- Flywheel: Aluminum, 0 .100” sheet, 5” diameter
- Crank throws: Brass bar stock; 3/32” x ¼”; drilled and tapped for shaft and crank pin
- Crank pins: Machine screws and nuts, #2 screws 48 tpi
- Shaft: Brass rod, 5/32” diameter.
- Bearings: Ball bearings, 5/32” ID, 5/16” OD (from Boca Bearings)
- Hub: Brass bar stock; 3/32” x ¼”
- Crank throw distance, piston: 5/16” (so piston travel is 5/8”)
- Crank throw distance, displacer: 1.0” (so the displacer travels 2.0”)
- Phase angle between power piston and displacer piston: 90º
Tip: Brass and aluminum are easy to drill and tap. I don’t always use a proper tap, I just drill a slightly undersize hole and then use the screw as a tap. The screws are stainless steel so harder than brass or aluminum. I did use a die for threading the shaft. Use 8-32 threads for 5/32” diameter shaft.
Step 4: Displacer Cylinder and Piston
The displacer cylinder and piston can be considered a heat exchanger, because heat from a flame (in this case) is being transferred to the air inside the bottom part of the cylinder. When the displacer piston moves to the bottom of the cylinder, the air moves (is displaced) to the top part of the cylinder, which it cools. The engine makes one heating/cooling cycle each revolution of the flywheel. Since the system is air-tight, it also has an air pressure increase/decrease cycle each revolution.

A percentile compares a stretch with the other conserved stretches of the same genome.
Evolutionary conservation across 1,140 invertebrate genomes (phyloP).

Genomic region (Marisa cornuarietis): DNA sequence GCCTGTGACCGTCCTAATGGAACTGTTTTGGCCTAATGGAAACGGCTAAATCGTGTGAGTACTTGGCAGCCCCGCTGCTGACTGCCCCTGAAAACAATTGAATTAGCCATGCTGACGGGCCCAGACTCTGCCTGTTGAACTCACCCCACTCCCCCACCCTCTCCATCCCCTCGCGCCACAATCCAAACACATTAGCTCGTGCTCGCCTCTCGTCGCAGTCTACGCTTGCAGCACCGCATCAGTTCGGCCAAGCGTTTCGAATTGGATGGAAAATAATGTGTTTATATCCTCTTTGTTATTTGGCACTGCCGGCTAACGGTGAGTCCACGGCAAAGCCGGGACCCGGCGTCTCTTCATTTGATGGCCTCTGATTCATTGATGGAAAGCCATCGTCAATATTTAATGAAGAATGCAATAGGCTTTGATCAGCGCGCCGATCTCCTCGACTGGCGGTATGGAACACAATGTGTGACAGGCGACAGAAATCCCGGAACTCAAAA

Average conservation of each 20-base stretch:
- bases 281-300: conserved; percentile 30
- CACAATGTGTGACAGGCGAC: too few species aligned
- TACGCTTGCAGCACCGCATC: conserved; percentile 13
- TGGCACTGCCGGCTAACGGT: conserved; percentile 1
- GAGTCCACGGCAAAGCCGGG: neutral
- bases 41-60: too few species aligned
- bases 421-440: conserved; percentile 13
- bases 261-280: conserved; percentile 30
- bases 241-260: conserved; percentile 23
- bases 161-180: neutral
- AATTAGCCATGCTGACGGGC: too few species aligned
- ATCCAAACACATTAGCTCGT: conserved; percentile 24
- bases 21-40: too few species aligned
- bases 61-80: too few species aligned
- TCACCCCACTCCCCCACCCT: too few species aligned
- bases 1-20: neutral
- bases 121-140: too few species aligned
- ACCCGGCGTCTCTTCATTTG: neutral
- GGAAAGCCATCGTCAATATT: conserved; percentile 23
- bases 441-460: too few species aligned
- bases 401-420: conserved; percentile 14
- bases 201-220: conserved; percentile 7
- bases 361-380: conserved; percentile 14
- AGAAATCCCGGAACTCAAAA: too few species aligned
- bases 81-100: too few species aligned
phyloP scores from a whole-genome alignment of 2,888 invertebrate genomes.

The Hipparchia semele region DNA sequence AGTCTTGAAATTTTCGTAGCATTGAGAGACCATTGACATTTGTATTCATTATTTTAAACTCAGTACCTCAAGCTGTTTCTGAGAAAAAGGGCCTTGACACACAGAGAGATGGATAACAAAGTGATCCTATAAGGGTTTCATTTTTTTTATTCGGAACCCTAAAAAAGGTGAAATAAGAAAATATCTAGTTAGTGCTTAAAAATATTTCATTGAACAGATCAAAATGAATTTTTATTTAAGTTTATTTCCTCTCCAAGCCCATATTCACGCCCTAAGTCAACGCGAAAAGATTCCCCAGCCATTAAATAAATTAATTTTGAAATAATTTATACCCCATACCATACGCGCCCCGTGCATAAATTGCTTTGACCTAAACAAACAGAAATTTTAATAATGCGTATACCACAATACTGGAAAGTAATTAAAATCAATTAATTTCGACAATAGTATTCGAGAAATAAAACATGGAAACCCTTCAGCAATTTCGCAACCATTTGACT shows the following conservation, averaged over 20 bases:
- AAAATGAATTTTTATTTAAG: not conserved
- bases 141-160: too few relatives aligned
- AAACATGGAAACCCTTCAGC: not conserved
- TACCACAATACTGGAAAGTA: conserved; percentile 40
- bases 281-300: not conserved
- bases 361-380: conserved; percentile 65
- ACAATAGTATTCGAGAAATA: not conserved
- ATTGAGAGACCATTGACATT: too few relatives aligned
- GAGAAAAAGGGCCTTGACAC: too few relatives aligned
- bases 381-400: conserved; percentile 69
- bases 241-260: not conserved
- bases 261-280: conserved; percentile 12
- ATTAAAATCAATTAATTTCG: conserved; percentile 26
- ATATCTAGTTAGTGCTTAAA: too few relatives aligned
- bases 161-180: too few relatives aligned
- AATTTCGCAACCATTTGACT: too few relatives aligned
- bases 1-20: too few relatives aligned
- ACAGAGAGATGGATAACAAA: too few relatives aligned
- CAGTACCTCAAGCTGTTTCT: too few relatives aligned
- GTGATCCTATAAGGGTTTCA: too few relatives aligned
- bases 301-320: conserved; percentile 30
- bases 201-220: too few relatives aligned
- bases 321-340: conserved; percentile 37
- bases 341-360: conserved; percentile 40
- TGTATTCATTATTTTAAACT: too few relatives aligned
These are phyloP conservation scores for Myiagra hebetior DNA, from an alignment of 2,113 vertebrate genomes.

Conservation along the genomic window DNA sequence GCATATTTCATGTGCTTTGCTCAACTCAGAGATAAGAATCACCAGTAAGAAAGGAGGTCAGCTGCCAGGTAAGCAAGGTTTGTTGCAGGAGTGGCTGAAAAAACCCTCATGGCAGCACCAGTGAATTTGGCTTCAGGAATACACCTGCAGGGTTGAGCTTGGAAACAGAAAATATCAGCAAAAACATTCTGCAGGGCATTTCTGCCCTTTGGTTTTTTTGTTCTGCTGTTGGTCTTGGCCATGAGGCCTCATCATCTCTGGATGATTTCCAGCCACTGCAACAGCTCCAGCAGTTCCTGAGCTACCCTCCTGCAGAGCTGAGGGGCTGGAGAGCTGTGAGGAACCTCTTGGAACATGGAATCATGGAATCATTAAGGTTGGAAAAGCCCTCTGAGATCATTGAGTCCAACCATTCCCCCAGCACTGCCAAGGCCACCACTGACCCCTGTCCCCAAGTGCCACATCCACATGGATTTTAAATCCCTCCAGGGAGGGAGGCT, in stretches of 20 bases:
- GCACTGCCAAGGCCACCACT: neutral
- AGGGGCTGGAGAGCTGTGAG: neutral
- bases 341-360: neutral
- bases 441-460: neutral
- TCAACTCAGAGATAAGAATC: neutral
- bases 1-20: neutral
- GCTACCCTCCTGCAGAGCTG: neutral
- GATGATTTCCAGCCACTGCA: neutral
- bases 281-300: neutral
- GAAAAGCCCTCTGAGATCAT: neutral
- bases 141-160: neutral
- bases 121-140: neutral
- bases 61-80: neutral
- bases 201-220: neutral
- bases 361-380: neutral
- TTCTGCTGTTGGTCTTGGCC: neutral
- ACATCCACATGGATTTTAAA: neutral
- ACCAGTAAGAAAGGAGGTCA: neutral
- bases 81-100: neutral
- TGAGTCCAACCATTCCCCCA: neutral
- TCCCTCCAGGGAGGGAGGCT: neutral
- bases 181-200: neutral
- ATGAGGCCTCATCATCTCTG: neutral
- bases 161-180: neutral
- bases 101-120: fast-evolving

The displacer cylinder is made from two sections of 2” diameter copper pipe, separated in the middle by a wood spacer. The wood serves as a thermal break between the hot section below and cooler section above. The plate at the bottom is also copper, soldered to the pipe section using 95/5 lead free plumbing solder. This solder has a melting point of 450° F (232° C), so the heat source has to be controlled. The operating temperature using two candles is 250° F (121° C). Another limitation is the temperature of the epoxy glue used to attach the copper pipe sections to the wood spacer; ordinary epoxy adhesive is OK to about 350°F (177°C). The cylinder head is aluminum, and is bolted to a mating flange, which is glued to the upper cylinder. The cylinder head is metal-to-metal contact with the upper copper cylinder, so there can be heat transfer between cylinder and head, therefore both cylinder and head can radiate the heat away and cool the air inside. I used a piece of Teflon for the bearing in the cylinder head.
The displacer piston is made from heavy paper wrapped around a 1 1/2” pipe (actual diameter 1.9”) and glued together, the ends are foam board. Shaft is 0.0625” steel wire. The displacer length is 2.0”.
Displacer cylinder: 2” type M copper pipe, ID = 2.0”, OD = 2.125”. Gap between hot side and cold side = 3/8”.